Such punctuation mistakes might be minor when drafting the Web site’s copy. The problem comes when these mistakes were not caught in the review process. My Space Latino’s PR firm, Edelman ( Multicultural practice group), should have caught these errors before letting their client “go live” without carefully reviewing the site. Call me a purist, but grammatical mistakes are unacceptable in a project like this because they hint at a carelessness that can be equated with lack of respect for the target audience.  After all, do you think that repeated grammar mistakes in the English-language version of MySpace would be tolerated? I don’t think so.

If it truly is MySpace Latino, then it should speak my language.

 


Pitching to Hispanic Media

March 4, 2008

778122_news_texture.jpg

A couple of days ago, I helped prepare Natalia, a colleague, for her Hispanic media pitching debut. After a brief chat, I drafted the following email:

 As we discussed, the following are some personal recommendations when pitching to Hispanic media outlets.

1.-Double-check the name and info of the journalist before sending a release. Do some research through Vocus (and Bacon’s) or by visiting the publication’s Web site, to make sure that you are sending the information to the right person and if possible read what he/she has published in the past. Look for topics, style, tone and interests, this will help you “sell” your story better.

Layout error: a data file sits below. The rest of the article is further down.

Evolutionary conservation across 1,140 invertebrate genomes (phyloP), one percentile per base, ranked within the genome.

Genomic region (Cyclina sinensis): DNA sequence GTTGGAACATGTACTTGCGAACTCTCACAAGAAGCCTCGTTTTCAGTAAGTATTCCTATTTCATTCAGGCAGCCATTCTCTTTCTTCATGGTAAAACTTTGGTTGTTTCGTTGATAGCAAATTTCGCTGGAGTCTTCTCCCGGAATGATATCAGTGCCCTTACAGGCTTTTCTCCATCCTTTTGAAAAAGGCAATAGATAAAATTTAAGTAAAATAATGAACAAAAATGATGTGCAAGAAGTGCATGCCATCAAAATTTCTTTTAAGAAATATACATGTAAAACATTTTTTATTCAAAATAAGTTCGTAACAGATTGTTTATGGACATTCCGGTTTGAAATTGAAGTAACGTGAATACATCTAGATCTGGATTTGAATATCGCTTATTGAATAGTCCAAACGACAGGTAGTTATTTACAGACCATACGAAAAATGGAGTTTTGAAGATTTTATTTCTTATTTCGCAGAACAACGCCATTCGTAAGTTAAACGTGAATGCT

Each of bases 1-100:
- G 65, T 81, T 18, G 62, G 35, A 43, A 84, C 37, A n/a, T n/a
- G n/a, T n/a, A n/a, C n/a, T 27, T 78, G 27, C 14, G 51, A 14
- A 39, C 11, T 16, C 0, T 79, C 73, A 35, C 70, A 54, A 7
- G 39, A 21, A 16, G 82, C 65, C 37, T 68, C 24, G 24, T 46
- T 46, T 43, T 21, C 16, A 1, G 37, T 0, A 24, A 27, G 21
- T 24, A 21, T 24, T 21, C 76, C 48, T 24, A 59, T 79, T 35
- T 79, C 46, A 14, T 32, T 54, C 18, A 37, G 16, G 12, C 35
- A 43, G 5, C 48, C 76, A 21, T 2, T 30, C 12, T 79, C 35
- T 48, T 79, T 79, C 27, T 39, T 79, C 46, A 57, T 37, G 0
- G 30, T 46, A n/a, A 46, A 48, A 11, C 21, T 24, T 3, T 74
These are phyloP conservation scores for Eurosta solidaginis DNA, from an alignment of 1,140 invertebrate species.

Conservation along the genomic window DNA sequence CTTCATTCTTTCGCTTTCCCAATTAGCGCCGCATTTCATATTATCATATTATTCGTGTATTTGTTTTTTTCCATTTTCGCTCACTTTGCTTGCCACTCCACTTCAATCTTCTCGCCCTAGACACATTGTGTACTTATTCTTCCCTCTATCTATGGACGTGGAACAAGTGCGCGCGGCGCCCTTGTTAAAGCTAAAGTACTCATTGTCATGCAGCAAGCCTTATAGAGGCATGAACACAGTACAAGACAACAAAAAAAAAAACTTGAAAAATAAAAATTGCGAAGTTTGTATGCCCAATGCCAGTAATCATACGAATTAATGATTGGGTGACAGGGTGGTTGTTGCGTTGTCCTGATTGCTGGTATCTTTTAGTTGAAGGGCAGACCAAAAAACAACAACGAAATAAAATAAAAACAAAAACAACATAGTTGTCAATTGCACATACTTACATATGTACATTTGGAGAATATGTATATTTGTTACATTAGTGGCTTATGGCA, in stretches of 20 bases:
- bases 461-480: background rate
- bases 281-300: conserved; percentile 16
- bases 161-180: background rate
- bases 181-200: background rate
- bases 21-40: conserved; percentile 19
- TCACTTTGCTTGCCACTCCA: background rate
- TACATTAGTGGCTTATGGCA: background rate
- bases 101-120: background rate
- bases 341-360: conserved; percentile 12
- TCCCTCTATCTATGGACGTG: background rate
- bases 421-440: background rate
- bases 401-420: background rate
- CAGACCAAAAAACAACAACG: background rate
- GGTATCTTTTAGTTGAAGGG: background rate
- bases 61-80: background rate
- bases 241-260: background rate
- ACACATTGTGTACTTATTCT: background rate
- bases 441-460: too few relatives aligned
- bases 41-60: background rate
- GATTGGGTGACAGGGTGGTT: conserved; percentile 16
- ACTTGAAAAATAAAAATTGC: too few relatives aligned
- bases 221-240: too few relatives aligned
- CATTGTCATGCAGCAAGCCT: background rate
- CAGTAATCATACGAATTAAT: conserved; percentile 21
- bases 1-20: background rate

2.-Send a personalized e-mail that briefly explains the press release and copy the text of the release in your message. Some journalists wouldn’t open a message from an unknown source if it contains attachments.

3.-Always include your contact number, Hispanic journalists always want to have a real and reachable person to answer questions.

4.-Use a catchy subject line that both grabs the journalist attention and provides him/her an idea of the content of the message. Avoid using simple or generic subject lines like: “Comunicado de Prensa” (Press Release) “Informacion importante de….” (Important information), you risk your message to be lost in the clutter, or confused as spam.

5.-Make a follow-up call.

-If you are fortunate enough to talk to the journalist, keep in mind that you will have between 30 to 60 seconds to catch his/her attention. Consider that a press release may not be a hot topic, so try to find angles for a possible story.-If you leave a Voice Message (VM) you will have to communicate everything in 30 seconds, let him or her know that you have sent an email with the information. For a VM, I would recommend using phrases like “This information would be of great interest to you readers” or “You can provide a valuable service to you readers”. Leave your phone an email at the end of the message (repeat it at least once)

-If you were able to talk to the journalist, send a follow-up mail thanking him/her for their time and letting them know that you can be available for questions or help while writing the story. This way you will have a contact you can rely on for future efforts.

6.-For some smaller publications, be prepared to talk for a long time. Some editors and journalist are real talkers, and will want to chat with you about topics that matter to Hispanics.

7.-Always smile while talking over the phone…and try to have fun!

Two hours later, Natalia had nailed down her first placement in Miniondas, a weekly newspaper in the Los Angeles DMA with a weekly circultation of 45,000 copies.